"We uncrated a Weil-McLain EG boiler once and I noticed a pile of insulation on top of the block. I had never seen insulation there before and tried to brush it off. When I did, four mice ran out and two of them ran down the 3/4" tapping where the relief valve would go. The other two ran off into the customer’s basement. And yes, the homeowner saw the whole thing. I figured the two in the block were not long for this world anyway, so after we finished the install we concentrated on the two runaways. Got 'em both. As for the two that got into the block, I imagine I'll be skimming what's left of them one of these days." (Somebody should call PETA.)
"When he was a young wiry kid, my dad was helping a boilermaker finish laying up the brick refractory on a large locomotive boiler. They'd put him inside the combustion chamber and handed him bricks to lay into position. When he finished, and tried to get out the fire door, he found that his body had swollen from all the physical activity and he couldn't get out of the firebox. The old timer told him to lay back, take it easy, drink a soda and try again in a half-hour. Sure enough, out he popped." (Got Exlax?)
"How abut a Snap-on ratcheting screwdriver into the harbor. It fell out of my back pocket while I was climbing over the rail of a sailboat. I tried to fish it out with a large magnet, but no luck You try throwing a 20-pound magnet attached to a rope a few hundred times toward where you think the tool might have fallen." (I wonder what he did catch.)
"Too many years ago I was an installer's apprentice and we were taking an old hot-air unit out of this basement. My job was to return it to the shop and unload it on the junk pile. Later that afternoon I saw Harry wailing and banging on the old furnace, trying to pry it apart. I asked him what he was doing and he said, "I dropped the nicest 7/16 wrench in there three or four years ago, and I'm gonna get it back!" He did, and we laughed about it for days." (Don’t ever loan Harry money.)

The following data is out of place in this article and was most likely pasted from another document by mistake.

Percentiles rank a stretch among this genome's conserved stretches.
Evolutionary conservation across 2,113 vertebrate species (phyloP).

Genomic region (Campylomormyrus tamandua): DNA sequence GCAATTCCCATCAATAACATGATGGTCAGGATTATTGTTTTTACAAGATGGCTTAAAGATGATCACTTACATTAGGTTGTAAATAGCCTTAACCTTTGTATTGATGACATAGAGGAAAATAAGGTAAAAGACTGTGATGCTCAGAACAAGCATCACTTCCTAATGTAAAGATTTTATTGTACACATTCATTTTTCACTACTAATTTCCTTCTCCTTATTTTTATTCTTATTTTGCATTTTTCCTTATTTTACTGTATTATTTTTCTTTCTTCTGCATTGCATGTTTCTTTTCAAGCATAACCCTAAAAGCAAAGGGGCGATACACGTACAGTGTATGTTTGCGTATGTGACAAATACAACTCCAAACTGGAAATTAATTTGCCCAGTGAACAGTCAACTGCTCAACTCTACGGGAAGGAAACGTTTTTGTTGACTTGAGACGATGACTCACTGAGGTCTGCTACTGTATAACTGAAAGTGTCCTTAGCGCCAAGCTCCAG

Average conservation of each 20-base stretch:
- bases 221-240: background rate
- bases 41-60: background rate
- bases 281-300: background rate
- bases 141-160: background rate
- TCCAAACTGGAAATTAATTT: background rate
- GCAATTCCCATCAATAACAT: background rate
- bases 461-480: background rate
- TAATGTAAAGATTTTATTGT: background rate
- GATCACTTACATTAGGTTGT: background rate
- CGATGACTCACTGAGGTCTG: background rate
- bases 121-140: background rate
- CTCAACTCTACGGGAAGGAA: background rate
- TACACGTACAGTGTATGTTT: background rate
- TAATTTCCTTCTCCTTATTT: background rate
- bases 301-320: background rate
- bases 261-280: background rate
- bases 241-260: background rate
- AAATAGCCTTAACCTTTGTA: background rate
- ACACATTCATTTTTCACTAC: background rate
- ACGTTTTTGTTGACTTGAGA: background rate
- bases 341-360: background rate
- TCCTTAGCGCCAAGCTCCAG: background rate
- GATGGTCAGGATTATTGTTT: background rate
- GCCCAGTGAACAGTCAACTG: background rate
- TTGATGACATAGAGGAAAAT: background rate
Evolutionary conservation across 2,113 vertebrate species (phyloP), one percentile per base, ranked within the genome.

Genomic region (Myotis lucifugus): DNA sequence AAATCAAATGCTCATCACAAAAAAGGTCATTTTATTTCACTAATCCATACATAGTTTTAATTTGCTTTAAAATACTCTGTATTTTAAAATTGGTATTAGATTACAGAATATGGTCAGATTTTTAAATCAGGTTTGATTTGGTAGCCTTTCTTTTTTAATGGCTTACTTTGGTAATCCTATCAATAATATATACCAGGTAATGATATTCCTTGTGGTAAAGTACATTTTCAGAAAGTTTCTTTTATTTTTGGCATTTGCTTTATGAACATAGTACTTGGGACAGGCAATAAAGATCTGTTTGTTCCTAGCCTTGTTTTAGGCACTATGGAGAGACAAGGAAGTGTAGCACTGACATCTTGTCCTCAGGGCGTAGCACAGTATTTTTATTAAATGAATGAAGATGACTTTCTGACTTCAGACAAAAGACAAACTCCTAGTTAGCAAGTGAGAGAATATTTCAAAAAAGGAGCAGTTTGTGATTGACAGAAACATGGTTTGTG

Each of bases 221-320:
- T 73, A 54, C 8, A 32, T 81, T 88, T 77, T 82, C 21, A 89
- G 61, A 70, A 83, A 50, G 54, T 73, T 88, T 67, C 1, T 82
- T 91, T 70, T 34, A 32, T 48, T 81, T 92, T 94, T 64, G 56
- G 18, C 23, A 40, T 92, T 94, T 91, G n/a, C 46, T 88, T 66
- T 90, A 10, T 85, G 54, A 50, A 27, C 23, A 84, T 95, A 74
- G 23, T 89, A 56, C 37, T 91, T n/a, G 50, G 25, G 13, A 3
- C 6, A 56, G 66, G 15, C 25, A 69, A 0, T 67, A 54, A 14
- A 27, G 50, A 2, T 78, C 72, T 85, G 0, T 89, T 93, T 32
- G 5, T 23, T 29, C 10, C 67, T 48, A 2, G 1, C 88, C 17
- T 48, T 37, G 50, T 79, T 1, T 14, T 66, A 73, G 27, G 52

"When my dad heard we were going to work at a certain nursing home he would always say, "Bring me back my jackknife." Well, one day I was sent there to fix a tub mixing valve and I crawled into the ceiling to shut off the valves. Lo and behold, there was Dad's knife! I recognized it from many years before. I brought it back to him and his comment was, 'About time.'" (Seriously, don't you think the kid should have gotten it sooner?)
"As a young mechanic, just starting out, I was working on an apartment complex. I managed to have a roll of solder slide on the title floor right into the toilet flange. Being really young, I was pretty upset, so I went looking for my boss. He just laughed and grabbed a three-prong retriever from his truck and fished that roll right out. I thanked him and he told me not to worry, and that he had done the same many times before. He just never had the nerve to tell anyone, or to get the roll back. 'I'd just flush the bowl a few extra times,' he said. I wish I could find all the stuff I've lost on jobs, in attics, basements, and on hanging steel beams. I used to do a lot of One-Day Wonders, and you sure do lose a lot of tools on those jobs.
Thank goodness for guys like that. They keep the economy turning!